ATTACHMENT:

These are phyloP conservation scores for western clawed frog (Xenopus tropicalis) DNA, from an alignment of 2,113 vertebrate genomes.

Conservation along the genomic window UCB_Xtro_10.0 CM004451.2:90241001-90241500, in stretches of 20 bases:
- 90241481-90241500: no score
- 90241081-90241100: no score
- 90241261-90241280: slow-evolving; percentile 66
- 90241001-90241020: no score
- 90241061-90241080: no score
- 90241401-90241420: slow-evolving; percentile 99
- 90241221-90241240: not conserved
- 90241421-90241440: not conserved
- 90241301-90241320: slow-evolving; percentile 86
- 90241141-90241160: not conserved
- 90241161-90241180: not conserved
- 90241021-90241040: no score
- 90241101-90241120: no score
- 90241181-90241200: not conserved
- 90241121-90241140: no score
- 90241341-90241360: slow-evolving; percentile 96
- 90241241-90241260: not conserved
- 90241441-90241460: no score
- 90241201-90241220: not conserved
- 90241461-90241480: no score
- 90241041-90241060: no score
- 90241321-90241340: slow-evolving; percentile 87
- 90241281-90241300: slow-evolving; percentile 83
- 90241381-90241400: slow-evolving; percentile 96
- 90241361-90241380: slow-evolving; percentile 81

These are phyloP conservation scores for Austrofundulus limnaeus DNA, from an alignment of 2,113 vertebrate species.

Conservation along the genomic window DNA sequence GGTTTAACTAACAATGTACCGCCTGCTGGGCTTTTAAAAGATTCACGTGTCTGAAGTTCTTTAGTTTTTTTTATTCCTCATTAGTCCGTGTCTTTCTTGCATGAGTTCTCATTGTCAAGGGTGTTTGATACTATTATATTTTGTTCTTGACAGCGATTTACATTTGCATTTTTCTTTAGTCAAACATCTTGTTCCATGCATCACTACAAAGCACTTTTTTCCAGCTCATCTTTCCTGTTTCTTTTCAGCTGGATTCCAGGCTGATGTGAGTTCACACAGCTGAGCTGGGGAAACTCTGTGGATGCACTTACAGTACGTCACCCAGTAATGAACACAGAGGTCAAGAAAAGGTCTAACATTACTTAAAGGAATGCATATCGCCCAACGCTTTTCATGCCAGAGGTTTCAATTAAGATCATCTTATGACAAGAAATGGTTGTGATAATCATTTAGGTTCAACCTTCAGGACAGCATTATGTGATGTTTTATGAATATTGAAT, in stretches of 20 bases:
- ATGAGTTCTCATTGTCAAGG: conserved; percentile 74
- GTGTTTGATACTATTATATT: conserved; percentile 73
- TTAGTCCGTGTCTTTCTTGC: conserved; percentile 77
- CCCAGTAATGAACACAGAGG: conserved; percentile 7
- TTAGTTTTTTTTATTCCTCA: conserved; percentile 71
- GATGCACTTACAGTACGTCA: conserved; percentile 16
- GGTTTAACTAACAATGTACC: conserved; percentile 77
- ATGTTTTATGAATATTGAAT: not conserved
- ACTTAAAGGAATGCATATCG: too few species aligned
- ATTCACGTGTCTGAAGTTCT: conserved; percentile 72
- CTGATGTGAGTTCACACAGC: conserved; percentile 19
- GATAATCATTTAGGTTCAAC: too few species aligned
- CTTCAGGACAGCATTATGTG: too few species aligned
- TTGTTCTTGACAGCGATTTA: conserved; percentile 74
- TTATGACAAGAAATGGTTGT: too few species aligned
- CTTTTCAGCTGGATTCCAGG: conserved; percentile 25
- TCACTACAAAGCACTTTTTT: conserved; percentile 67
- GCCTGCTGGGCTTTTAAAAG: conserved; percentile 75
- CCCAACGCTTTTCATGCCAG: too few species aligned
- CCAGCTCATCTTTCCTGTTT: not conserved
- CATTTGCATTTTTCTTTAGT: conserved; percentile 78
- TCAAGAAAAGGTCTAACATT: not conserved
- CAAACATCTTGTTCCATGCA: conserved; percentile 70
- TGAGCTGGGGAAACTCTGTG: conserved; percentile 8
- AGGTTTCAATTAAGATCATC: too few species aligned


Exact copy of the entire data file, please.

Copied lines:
These are phyloP conservation scores for western clawed frog (Xenopus tropicalis) DNA, from an alignment of 2,113 vertebrate genomes.

Conservation along the genomic window UCB_Xtro_10.0 CM004451.2:90241001-90241500, in stretches of 20 bases:
- 90241481-90241500: no score
- 90241081-90241100: no score
- 90241261-90241280: slow-evolving; percentile 66
- 90241001-90241020: no score
- 90241061-90241080: no score
- 90241401-90241420: slow-evolving; percentile 99
- 90241221-90241240: not conserved
- 90241421-90241440: not conserved
- 90241301-90241320: slow-evolving; percentile 86
- 90241141-90241160: not conserved
- 90241161-90241180: not conserved
- 90241021-90241040: no score
- 90241101-90241120: no score
- 90241181-90241200: not conserved
- 90241121-90241140: no score
- 90241341-90241360: slow-evolving; percentile 96
- 90241241-90241260: not conserved
- 90241441-90241460: no score
- 90241201-90241220: not conserved
- 90241461-90241480: no score
- 90241041-90241060: no score
- 90241321-90241340: slow-evolving; percentile 87
- 90241281-90241300: slow-evolving; percentile 83
- 90241381-90241400: slow-evolving; percentile 96
- 90241361-90241380: slow-evolving; percentile 81

These are phyloP conservation scores for Austrofundulus limnaeus DNA, from an alignment of 2,113 vertebrate species.

Conservation along the genomic window DNA sequence GGTTTAACTAACAATGTACCGCCTGCTGGGCTTTTAAAAGATTCACGTGTCTGAAGTTCTTTAGTTTTTTTTATTCCTCATTAGTCCGTGTCTTTCTTGCATGAGTTCTCATTGTCAAGGGTGTTTGATACTATTATATTTTGTTCTTGACAGCGATTTACATTTGCATTTTTCTTTAGTCAAACATCTTGTTCCATGCATCACTACAAAGCACTTTTTTCCAGCTCATCTTTCCTGTTTCTTTTCAGCTGGATTCCAGGCTGATGTGAGTTCACACAGCTGAGCTGGGGAAACTCTGTGGATGCACTTACAGTACGTCACCCAGTAATGAACACAGAGGTCAAGAAAAGGTCTAACATTACTTAAAGGAATGCATATCGCCCAACGCTTTTCATGCCAGAGGTTTCAATTAAGATCATCTTATGACAAGAAATGGTTGTGATAATCATTTAGGTTCAACCTTCAGGACAGCATTATGTGATGTTTTATGAATATTGAAT, in stretches of 20 bases:
- ATGAGTTCTCATTGTCAAGG: conserved; percentile 74
- GTGTTTGATACTATTATATT: conserved; percentile 73
- TTAGTCCGTGTCTTTCTTGC: conserved; percentile 77
- CCCAGTAATGAACACAGAGG: conserved; percentile 7
- TTAGTTTTTTTTATTCCTCA: conserved; percentile 71
- GATGCACTTACAGTACGTCA: conserved; percentile 16
- GGTTTAACTAACAATGTACC: conserved; percentile 77
- ATGTTTTATGAATATTGAAT: not conserved
- ACTTAAAGGAATGCATATCG: too few species aligned
- ATTCACGTGTCTGAAGTTCT: conserved; percentile 72
- CTGATGTGAGTTCACACAGC: conserved; percentile 19
- GATAATCATTTAGGTTCAAC: too few species aligned
- CTTCAGGACAGCATTATGTG: too few species aligned
- TTGTTCTTGACAGCGATTTA: conserved; percentile 74
- TTATGACAAGAAATGGTTGT: too few species aligned
- CTTTTCAGCTGGATTCCAGG: conserved; percentile 25
- TCACTACAAAGCACTTTTTT: conserved; percentile 67
- GCCTGCTGGGCTTTTAAAAG: conserved; percentile 75
- CCCAACGCTTTTCATGCCAG: too few species aligned
- CCAGCTCATCTTTCCTGTTT: not conserved
- CATTTGCATTTTTCTTTAGT: conserved; percentile 78
- TCAAGAAAAGGTCTAACATT: not conserved
- CAAACATCTTGTTCCATGCA: conserved; percentile 70
- TGAGCTGGGGAAACTCTGTG: conserved; percentile 8
- AGGTTTCAATTAAGATCATC: too few species aligned